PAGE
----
Observing a Real Brain Tumour Resection — While in High School

Lauren Pearson
8 min readFeb 26, 2023


Pituitary Adenoma Virtual OR w/Dr. Randy D'Amico — Recorded as a part of the Lenox Hill Neurosurgery BRAINterns program.

A screenshot from the pre-op presentation (Credit — Dr. Randy D'Amico of Lenox Hill Neurosurgery)

Disclaimer — This is not medical advice, nor am I a medical professional. The contents of this article are solely for educational purposes only.

Please note that graphic images of actual medical procedures will be shown. Content may be sensitive to some viewers.

Reader discretion is advised.

FYI — I included warnings before any graphic content is shown!

Pre-Op Thoughts: "How did I get here?"

Former childhood nerd → Turned aspiring neurosurgeon?

As I've mentioned previously, I have always loved the neuroscience field (#proudnerd much? 🤓 —). My mom was (and still is) a pediatric RN. Besides her supplying the rather unusual dinner table discussions, I had her as my personal medical encyclopedia. For any science nerd like myself, this was ALMOST as exciting as watching the annual Nobel laureate announcements.

As I got older, I found fostering my love for neuroscience challenging in environments outside of my house. I certainly least expected to find such resources on social media/television.

Exploring Neurosurgery… On Netflix?

Most pre-med students fixate on the glamorous side of medicine. Which is primarily portrayed in primetime soap operas 📺 … maybe Grey's Anatomy or Chicago Med comes to mind.

While this so-called "reenactment" might be entertaining, it is NOT medically accurate. Fortunately, I sought authentic exposure to neurosurgery from a New York documentary series - Lenox Hill.

All while being in the comfort of my own home.

Series Press Picture — Credits to Netflix + Forbes

… What is Lenox Hill?

Lenox Hill is a Netflix documentary series that follows the lives of four doctors who work at Lenox Hill Hospital in New York City. The series gives viewers an intimate look at the daily challenges and triumphs faced by four different physicians.

Throughout the series, viewers get to know the four prominent doctors featured in the show:

  • Neurosurgeon — Dr. John Boockvar
  • Emergency department physician — Dr. Mirtha Macri
  • Obstetrician-gynecologist — Dr. Amanda Little-Richardson
  • Chair of Neurosurgery — Dr. David Langer

While the show did not get picked up for a 2nd season, Netflix is coming out with a "spinoff" series entitled "NYC Emergency" this March.

Aside from the on-screen footage, the entire Neurosurgery department at Lenox Hill continued its online presence via Instagram, Twitter and Tiktok.

BRAINterns (The Virtual Edition 😉)

At the height of the pandemic, students (myself included) struggled to find socially distanced educational opportunities. After watching the show (Lenox Hill), I came across a new initiative launched by the same neurosurgeons I watched on tv the year prior.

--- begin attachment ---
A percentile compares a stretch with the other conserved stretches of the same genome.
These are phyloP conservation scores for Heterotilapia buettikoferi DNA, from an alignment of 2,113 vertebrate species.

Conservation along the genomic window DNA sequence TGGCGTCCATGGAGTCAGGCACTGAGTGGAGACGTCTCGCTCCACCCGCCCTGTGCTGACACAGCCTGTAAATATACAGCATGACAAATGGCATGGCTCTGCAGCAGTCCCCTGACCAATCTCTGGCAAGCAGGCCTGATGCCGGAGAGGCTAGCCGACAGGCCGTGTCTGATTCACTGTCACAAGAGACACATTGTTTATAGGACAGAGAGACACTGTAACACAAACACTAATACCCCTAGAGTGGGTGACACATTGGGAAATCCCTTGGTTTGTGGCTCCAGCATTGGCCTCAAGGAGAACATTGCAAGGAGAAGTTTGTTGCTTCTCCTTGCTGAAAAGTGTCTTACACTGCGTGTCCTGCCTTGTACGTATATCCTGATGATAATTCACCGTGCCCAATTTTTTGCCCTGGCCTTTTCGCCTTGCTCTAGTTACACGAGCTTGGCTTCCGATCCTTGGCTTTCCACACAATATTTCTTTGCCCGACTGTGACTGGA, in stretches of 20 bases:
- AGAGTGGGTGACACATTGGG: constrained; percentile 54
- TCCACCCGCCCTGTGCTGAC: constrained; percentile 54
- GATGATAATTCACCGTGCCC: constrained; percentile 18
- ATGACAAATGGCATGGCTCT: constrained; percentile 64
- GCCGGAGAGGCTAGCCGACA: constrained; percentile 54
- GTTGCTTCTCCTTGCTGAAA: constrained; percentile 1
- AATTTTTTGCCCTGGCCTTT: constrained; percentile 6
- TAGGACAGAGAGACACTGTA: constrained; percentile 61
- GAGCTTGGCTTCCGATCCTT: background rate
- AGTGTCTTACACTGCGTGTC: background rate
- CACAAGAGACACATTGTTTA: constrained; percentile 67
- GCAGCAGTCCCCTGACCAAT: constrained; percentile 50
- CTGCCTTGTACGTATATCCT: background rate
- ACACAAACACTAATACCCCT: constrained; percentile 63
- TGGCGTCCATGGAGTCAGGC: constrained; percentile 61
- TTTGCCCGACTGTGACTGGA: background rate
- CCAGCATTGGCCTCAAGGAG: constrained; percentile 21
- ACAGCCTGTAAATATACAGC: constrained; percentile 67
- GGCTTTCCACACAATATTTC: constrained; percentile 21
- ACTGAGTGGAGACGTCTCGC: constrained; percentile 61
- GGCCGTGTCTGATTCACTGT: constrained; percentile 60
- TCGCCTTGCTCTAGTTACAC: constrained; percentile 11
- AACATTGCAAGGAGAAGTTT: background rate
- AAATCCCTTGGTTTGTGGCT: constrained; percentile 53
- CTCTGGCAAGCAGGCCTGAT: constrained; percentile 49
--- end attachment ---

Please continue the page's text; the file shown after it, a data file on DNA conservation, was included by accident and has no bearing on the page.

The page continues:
This is where I discovered the beautiful world of tumour resections and awake craniotomies (more to come soon 😉).


“The BRAINterns Webinar Series is a groundbreaking program offered by the Lenox Hill Department of Neurosurgery for anyone interested in healthcare. Due to this new remote environment, we are living in, we will be offering this program online and enabling that valuable “shadowing” experience through virtual platforms.”

What are BRAINterns?

The BRAINterns webinar internship series members are collectively known as "BRAINterns."

  • Brain + (In)terns = BRAINterns

After joining BRAINterns, I became connected with healthcare professionals from across the world… Dr. Randy D'Amico was one of them!

He led the Virtual OR session, which I chose to focus on today in this article, aka the Pituitary Adenoma!

  • Remember Dr. Boockvar and Dr. Langer from the Netflix series? They also participated in some lectures for the BRAINterns program.

Wait, What is a Pituitary adenoma?

  • A pituitary adenoma is a non-cancerous tumour that grows on the pituitary gland, a small gland located at the base of the brain.

The pituitary gland produces hormones regulating various bodily functions, such as growth, reproduction, and metabolism.

Image showing the location of the Pituitary Gland

Virtual OR w/Dr. D'Amico ⬇️

Case: 41 y/o Pituitary adenoma

Pre-Op Symptoms on Presentation

  • Chronic Headaches
  • Loss of peripheral vision

Patient MRI

  • Image credits to BRAINterns Webinar and Dr. Randy D'Amico of Lenox Hill Neurosurgery (PS. I added the labelling of the neuroanatomical structures).
Screenshot of the patient's pre-op MRI

Anatomy Breakdown

Optic Chiasm

The optic chiasm is a small area at the base of the brain where the optic nerves from each eye come together and cross over each other. It is located just above the pituitary gland and is an essential structure in the visual pathway.

  • The patient's tumour directly impacts this structure; this explains why he presents with a loss of peripheral vision.

At the optic chiasm, some nerve fibres from each eye cross over to the opposite side of the brain while others continue on the same side. This crossing of nerve fibres allows information from both eyes to be processed on both sides of the brain.

Direct Evidence of the Tumour → Typically, the Optic Chiasm should appear straight. However, you can see the arch-like shape over the radiographic sinus in this case. (See pre-op + post-op images below ⬇️)

Patient pre-op MRI before (left side) and the patient's post-op image (right side)

Internal Catotid Syphon or ICA